When considering selling a commercial property, in most cases recent transactions will provide an anchor point for pricing. Available data on cap rates, vacancy and lease terms will be thoroughly scrutinized as this becomes the basis of a seemingly endless DCF pricing spreadsheet. The analyst will go at great lengths to derive a reliable relationship between observed data points and bring that insight in the valuation exercise of the considered property. But what happens when different sources in the market tell you different things about the property’s vacancy rate? Or about the actual cap rate? Whom should you trust? Perhaps the data was faulty entered in the database. You would need to pay for a second subscription to check this against another data provider. Maybe there was a strategic reason for misreporting the data in the first place, something no data seller can fully insure against. A myriad of different reasons may act as probable causes for the observed discrepancy. Property valuation relies on inputs that are costly, opaque and susceptible to manipulation.
Blockchains are designed to tackle exactly these problems. To understand what they are and how they transform information sharing, think about them in the first stage, as a database. What makes them special, are several innovative features. Blockchains are databases stored on several computers simultaneously, this is also why they are called distributed ledger technologies, or DLT in short. All participants hold equal rights with respect to how information is written and read, no party can unilaterally change the functioning principles of the ledger (decentralization). The blockchain can be accessed by anyone, if we consider for example permissionless blockchains such as those powering Bitcoin or Ethereum. Entries in the database are allowed only according to a pre-specified rule, known to all participants (consensus mechanism). The rule specifies the action required from participants willing to write data in the blockchain. It represents primarily a mechanism which insures that the common goal of the members in the ecosystem (insure only honest transactions go through, for example) is not hijacked by private interests of any one participant. Depending on the architecture of the DLT, a digital token may be issued to agents validating, or writing a transaction. This is the incentive provided to maintain the Bitcoin blockchain alive, for example. The last important feature is immutability. No participant can alter transaction already registered in the ledger. It is important to stress the general meaning of transaction: it may refer to a monetary exchange, the transfer of an asset title or more recently, the purchase of virtual cats. Anything can be traded on the blockchain, even crypto kitties.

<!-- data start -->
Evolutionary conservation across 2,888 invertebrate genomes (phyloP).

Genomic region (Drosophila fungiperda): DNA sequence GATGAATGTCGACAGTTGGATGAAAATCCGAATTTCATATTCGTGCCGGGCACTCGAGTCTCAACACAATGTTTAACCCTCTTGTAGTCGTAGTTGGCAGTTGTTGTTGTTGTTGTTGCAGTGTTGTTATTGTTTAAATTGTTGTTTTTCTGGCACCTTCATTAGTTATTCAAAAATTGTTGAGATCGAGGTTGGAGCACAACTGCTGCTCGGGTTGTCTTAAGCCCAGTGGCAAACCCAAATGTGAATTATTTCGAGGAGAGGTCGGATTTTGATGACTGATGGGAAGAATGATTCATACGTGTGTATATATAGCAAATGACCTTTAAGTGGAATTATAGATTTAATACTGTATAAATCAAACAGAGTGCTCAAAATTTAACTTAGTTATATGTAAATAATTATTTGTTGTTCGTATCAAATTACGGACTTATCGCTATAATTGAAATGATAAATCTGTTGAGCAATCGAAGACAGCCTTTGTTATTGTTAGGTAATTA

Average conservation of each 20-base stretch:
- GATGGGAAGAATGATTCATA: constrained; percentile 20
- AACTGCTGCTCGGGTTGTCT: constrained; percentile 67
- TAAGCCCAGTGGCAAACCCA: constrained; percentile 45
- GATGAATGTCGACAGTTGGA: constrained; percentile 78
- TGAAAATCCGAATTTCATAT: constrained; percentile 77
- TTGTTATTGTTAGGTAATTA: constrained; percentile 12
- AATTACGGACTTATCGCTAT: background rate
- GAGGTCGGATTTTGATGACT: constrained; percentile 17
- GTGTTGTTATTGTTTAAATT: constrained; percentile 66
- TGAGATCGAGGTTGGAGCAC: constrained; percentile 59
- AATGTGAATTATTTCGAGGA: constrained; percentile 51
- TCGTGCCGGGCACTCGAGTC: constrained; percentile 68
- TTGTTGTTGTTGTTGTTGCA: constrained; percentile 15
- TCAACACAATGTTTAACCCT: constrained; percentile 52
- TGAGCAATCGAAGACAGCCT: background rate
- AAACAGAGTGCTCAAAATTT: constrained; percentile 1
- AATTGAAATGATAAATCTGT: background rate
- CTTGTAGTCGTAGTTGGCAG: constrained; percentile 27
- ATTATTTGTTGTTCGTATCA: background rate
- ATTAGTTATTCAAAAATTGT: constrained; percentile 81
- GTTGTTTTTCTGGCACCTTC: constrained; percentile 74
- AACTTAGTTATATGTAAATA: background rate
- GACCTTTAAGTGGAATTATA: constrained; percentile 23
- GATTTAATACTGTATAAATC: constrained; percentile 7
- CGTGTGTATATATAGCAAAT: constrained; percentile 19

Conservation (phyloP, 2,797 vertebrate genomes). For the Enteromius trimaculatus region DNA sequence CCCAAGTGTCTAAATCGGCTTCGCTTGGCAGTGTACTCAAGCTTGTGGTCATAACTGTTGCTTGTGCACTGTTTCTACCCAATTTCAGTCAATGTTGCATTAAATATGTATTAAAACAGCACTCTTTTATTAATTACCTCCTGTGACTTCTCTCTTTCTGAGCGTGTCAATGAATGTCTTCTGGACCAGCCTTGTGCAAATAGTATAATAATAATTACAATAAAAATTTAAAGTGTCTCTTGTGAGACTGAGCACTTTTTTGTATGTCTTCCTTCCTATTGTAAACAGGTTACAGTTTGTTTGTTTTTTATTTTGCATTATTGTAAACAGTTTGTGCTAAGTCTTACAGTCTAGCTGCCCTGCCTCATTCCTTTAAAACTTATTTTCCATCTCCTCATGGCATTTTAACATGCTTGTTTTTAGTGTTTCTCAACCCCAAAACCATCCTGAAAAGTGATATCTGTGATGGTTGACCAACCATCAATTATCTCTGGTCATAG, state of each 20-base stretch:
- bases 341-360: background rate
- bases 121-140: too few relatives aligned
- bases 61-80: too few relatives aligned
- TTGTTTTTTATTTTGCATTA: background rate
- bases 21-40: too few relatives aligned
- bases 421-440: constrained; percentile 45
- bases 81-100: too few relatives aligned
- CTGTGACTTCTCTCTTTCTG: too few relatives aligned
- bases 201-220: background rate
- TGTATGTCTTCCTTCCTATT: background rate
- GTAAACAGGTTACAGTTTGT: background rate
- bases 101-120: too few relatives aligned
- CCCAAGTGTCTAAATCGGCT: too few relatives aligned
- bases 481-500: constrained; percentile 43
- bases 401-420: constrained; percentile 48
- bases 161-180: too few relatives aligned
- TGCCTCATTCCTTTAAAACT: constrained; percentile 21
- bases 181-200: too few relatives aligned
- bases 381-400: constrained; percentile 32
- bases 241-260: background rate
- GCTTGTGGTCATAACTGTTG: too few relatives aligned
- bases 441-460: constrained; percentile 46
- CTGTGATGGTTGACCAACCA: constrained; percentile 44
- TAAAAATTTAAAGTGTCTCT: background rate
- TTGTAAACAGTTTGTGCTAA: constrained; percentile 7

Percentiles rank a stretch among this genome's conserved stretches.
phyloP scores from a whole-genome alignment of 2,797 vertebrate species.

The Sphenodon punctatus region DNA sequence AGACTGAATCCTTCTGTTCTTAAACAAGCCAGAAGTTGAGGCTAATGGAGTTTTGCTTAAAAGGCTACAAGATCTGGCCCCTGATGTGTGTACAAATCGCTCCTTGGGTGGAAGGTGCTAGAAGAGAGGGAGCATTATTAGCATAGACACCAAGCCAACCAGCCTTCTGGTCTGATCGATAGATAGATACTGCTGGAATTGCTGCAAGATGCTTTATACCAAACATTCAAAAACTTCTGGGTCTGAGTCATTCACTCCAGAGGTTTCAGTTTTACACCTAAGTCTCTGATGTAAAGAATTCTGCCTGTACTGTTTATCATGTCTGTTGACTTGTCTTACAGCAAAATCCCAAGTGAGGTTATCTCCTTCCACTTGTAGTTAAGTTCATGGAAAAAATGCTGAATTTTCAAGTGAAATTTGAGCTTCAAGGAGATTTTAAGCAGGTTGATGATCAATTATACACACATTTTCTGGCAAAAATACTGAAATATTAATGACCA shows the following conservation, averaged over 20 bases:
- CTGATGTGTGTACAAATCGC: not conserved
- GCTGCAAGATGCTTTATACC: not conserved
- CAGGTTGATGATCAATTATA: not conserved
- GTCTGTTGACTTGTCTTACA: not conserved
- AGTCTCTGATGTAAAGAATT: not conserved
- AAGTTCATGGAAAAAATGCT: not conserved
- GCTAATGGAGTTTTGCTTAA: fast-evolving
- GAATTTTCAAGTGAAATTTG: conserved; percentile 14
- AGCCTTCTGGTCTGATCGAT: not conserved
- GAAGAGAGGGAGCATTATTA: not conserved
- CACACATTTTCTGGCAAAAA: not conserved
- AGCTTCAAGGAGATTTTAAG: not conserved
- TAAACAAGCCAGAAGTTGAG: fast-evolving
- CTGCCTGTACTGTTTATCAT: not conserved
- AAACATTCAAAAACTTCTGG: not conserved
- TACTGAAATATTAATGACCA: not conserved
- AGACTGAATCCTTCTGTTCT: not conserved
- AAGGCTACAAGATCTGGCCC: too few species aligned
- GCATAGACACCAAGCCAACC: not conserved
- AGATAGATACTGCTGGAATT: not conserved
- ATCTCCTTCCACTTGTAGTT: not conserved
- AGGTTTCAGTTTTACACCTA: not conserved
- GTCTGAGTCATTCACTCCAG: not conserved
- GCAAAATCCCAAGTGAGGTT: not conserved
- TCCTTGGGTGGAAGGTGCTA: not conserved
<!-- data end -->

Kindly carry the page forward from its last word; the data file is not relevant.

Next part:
Real estate, the new kid on the blockchain
Suppose now that the data registered on the blockchain, rather than representing transfer of cryptographic tokens between different parties, represents information related to an actual sale or, to keep with our introductory example, a commercial lease. Contractual rent and how it’s related to sales or revenue, use and term clauses, how costs related to maintenance are split among tenants and landlord, all can be stored on the blockchain, hidden behind cryptographic keys. The data is validated by several parties, who through their involvement in making the deal happen, have intimate knowledge with the transaction. They may be brokers, lawyers, accountants and notaries who jointly backup the data submitted to the ledger. The design of the blockchain may be such that only registered parties are allowed to write and only those permitted can read the data. As a small detour, think about the strategic implications for real estate data providers. In our case, our truth machine offers an unbiased, collectively reinforced view of the transaction data. Blockchains are technologies that turn truth into trust. If our building is also a sensor-loaded smart building submitting data to the ledger, then welcome to real-time pricing based on actual daily space usage.
Understanding any commercial property as a portfolio leases, secured on the blockchain, opens new business models. Blockchain powered marketplaces can allow any interested party to browse a multitude of rental income profiles, with different durations and volatility. Landlords can relieve themselves from leases which imply too much risk, yield-hungry investors can buy slices of a building, fit to their risk profile.
Going further, a cryptographic token representing partial ownership of one or more leases, may be issued and transacted on any of the existing public blockchains at costs several orders of magnitude smaller than traditional products. By reducing issuance and management costs, tokenization established an investment market to a much larger base of investors than before. Building owners can then sell the tokenized lease to a multitude of small or large investors. Once the lease is tokenized and all income and exposes are available online, additional investment demand will come from any party, interested and able to judge the value of the lease. The model stands in stark contrast to the current setup. This type of deal is usually structured over the counter by a bank who matches the buyer and seller, keeping in the process a hefty fee.
This overly simplified example highlights one of the many new avenues possible for the real estate industry. It does nevertheless show the power of blockchains and cryptocurrencies to reshape property markets down to their molecular level.
Author: Mihnea Constantinescu, Cofounder at PrepayWay
Extra Reading: https://pixelprivacy.com/resources/what-is-the-blockchain/